In order to be competitive in the global economy, it is critical for organisations, industries and countries to innovate. Firms need to be aware
of, and be able to respond quickly to the needs of their customers, and they should be able to use technological, social and other changes to their
advantage.1 Innovation is invariably identified as the key driver of long-term economic growth, competitiveness
and a better quality of
life. The importance attached to innovation is evident in the Innovation Strategy of the Organisation for Economic Co-operation and
Development,2 the focus of the European Commission on Innovation and the ’Innovation
Union’3 and South
Africa’s own 10-year plan ‘Innovation towards a knowledge-based economy’.4 |
Innovation in the private sector occurs within individual enterprises and sometimes as a collaborative effort between enterprises. The process
of producing an innovation usually comprises strategic activities that firms do not readily wish to disclose to third parties, particularly
competitors. However, governments are generally aware of the benefits of innovation to the economy and seek to better understand the innovative
dynamics in firms so that they can provide appropriate support measures to stimulate and encourage further innovation in order to increase the
productivity and competitiveness of the business sector. One way to gain insight into these important activities in the private sector is through
the implementation of an innovation survey such as that carried out in the European Union through the Community Innovation Survey. In South Africa,
the Department of Science and Technology commissioned the Centre for Science, Technology and Innovation Indicators to undertake a series of
national innovation surveys. In this paper we report on selected findings from the second official South African Innovation Survey for the period
Through the implementation of innovation, enterprises anticipate increased sales from the production of new products, processes and services and
the development of new industries. These new introductions are expected to lead to the creation of employment opportunities. Furthermore, there is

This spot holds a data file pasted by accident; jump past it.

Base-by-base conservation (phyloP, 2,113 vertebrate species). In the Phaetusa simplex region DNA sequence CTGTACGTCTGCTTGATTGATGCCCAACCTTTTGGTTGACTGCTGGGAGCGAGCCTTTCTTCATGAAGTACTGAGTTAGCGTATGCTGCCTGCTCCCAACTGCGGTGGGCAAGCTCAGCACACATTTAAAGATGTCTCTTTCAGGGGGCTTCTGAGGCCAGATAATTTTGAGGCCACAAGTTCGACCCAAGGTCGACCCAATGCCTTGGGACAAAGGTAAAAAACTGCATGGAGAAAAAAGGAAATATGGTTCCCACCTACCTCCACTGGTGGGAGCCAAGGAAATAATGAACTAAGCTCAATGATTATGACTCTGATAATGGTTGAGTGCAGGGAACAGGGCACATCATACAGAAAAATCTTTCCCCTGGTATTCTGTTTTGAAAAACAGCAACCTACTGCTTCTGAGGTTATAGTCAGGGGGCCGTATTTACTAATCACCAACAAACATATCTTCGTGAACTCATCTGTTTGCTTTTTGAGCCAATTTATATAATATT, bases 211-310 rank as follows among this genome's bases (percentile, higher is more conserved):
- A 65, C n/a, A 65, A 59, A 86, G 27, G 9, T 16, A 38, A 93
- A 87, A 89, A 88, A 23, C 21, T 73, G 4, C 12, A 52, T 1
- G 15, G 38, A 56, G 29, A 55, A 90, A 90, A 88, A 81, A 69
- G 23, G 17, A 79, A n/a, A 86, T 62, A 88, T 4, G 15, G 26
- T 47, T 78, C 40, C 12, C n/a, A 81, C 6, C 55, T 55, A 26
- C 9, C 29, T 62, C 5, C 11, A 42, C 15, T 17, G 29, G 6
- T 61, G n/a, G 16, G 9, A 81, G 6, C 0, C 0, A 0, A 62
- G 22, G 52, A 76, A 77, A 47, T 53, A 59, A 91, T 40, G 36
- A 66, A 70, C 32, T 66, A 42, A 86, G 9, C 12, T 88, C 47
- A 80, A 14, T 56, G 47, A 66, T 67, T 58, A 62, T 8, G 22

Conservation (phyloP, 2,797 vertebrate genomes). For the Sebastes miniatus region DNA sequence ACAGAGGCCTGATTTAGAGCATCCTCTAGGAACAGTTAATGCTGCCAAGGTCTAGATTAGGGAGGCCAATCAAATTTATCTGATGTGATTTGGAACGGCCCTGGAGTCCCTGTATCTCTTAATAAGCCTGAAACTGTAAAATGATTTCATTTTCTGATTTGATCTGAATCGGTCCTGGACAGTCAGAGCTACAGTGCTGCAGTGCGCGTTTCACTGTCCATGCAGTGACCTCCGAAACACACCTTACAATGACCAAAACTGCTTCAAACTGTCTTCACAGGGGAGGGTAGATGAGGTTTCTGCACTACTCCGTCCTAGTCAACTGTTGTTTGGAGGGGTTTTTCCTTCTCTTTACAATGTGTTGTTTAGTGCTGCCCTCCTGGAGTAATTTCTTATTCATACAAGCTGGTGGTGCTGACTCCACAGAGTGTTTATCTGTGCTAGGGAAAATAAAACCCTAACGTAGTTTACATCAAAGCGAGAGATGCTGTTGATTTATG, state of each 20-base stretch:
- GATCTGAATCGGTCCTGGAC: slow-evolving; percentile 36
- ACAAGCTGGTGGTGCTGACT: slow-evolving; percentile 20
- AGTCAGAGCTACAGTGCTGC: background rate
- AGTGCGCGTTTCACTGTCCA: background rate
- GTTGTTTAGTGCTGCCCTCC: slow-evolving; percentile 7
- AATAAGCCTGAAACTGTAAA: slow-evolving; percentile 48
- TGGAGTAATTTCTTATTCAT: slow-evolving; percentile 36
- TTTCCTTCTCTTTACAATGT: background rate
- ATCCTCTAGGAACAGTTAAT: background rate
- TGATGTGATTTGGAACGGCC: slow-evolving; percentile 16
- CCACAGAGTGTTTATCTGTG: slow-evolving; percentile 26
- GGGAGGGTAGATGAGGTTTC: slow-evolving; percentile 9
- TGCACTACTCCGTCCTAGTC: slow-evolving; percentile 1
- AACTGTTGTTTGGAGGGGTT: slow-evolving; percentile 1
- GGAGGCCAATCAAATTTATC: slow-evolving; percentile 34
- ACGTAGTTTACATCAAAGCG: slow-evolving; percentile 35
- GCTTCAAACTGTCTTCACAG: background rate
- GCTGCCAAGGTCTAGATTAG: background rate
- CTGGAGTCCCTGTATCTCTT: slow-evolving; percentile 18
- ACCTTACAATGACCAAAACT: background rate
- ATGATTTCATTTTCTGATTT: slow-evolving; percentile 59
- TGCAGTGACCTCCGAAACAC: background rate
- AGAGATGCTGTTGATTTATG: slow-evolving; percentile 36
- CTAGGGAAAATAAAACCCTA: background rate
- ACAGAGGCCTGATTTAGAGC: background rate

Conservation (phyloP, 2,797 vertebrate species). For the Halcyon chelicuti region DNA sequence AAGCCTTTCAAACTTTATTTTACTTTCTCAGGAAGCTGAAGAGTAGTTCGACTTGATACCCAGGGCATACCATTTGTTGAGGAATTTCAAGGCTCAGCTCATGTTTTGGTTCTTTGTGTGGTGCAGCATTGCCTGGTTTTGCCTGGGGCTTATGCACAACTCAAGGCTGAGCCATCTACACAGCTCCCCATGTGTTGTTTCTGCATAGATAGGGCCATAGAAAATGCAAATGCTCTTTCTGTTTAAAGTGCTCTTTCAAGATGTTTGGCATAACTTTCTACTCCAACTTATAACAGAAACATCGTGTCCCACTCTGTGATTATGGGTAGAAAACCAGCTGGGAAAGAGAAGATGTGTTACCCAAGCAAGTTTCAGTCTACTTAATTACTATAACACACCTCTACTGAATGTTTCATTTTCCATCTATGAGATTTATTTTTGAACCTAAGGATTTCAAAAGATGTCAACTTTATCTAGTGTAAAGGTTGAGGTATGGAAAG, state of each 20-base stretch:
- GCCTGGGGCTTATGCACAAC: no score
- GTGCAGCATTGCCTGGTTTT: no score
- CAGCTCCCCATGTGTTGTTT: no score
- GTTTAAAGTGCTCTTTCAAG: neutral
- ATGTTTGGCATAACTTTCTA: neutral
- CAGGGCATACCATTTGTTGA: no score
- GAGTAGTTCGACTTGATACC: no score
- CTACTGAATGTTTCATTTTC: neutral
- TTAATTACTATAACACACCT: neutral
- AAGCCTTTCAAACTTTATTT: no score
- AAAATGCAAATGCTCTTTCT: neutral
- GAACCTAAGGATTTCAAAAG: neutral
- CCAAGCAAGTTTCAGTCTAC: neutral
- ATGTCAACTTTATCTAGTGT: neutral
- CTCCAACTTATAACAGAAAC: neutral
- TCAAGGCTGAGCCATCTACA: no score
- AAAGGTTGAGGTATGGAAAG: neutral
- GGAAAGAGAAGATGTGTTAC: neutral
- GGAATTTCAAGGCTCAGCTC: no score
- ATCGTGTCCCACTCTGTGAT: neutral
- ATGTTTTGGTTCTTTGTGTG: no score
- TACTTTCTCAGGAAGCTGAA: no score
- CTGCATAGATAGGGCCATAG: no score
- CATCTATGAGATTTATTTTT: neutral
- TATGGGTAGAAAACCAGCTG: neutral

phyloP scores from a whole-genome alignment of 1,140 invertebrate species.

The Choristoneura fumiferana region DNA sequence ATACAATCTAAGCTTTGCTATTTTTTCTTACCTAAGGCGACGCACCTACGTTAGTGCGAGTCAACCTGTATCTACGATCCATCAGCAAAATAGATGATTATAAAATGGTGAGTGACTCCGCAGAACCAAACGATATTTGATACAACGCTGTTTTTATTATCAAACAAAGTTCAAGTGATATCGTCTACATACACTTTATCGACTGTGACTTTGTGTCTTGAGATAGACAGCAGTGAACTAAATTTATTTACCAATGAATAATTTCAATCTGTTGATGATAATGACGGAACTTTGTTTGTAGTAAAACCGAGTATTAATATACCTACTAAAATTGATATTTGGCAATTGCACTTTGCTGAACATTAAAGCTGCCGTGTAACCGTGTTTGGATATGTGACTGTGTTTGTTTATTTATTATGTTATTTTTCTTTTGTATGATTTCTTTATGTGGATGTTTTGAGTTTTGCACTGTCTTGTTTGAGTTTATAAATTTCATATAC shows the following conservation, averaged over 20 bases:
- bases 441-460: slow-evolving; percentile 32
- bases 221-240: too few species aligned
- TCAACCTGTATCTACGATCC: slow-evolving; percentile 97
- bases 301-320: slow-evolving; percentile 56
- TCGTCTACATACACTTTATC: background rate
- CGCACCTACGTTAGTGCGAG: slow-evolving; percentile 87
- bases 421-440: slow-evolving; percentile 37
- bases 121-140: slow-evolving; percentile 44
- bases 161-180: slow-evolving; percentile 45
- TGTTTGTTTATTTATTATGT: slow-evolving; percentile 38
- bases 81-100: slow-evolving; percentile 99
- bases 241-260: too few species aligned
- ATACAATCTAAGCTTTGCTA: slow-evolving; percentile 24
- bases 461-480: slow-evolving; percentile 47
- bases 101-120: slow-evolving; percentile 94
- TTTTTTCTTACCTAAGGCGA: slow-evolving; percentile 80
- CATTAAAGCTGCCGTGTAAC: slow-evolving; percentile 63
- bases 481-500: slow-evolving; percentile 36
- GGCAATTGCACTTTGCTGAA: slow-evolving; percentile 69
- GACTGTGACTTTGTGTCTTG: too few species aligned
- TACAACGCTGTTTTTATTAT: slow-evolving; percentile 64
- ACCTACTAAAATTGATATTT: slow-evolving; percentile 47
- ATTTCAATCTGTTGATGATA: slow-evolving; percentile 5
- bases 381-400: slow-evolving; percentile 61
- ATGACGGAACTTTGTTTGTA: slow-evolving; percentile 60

a wealth of evidence in the academic literature that indicates a positive relationship between innovation and firm performance and growth (in both
the services and manufacturing sectors) which may lead to increased competitiveness.6,7 It is
also expected that innovative firms are
likely to be more export-oriented than their non-innovative counterparts.8
Whereas some innovation is directly based on the results of the performance of R&D, much innovation by the enterprises concerned is based on
non-R&D activities.8 These non-R&D activities include the acquisition of external knowledge or new
equipment and machinery, new
market activities and design. R&D activities are best measured through dedicated R&D surveys and the differences between innovation and
R&D surveys are outlined in Table 1.
Differences between R&D surveys and innovation surveys.
The Organisation for Economic Co-operation and Development’s Oslo manual defines an innovation as the implementation of a new or
significantly improved product (good or service) or process, a new marketing method, or a new organisational method in business practices,
workplace organisation or external relations.9 Four categories of innovation can be distinguished: product,
process, organisational and
marketing innovations. Here we primarily deal with product and process innovation. A product innovation is the introduction (to the market) of a
good or service that is new or significantly improved with respect to its characteristics or intended uses. Process innovation is defined as the
implementation of a new or significantly improved production or delivery method.9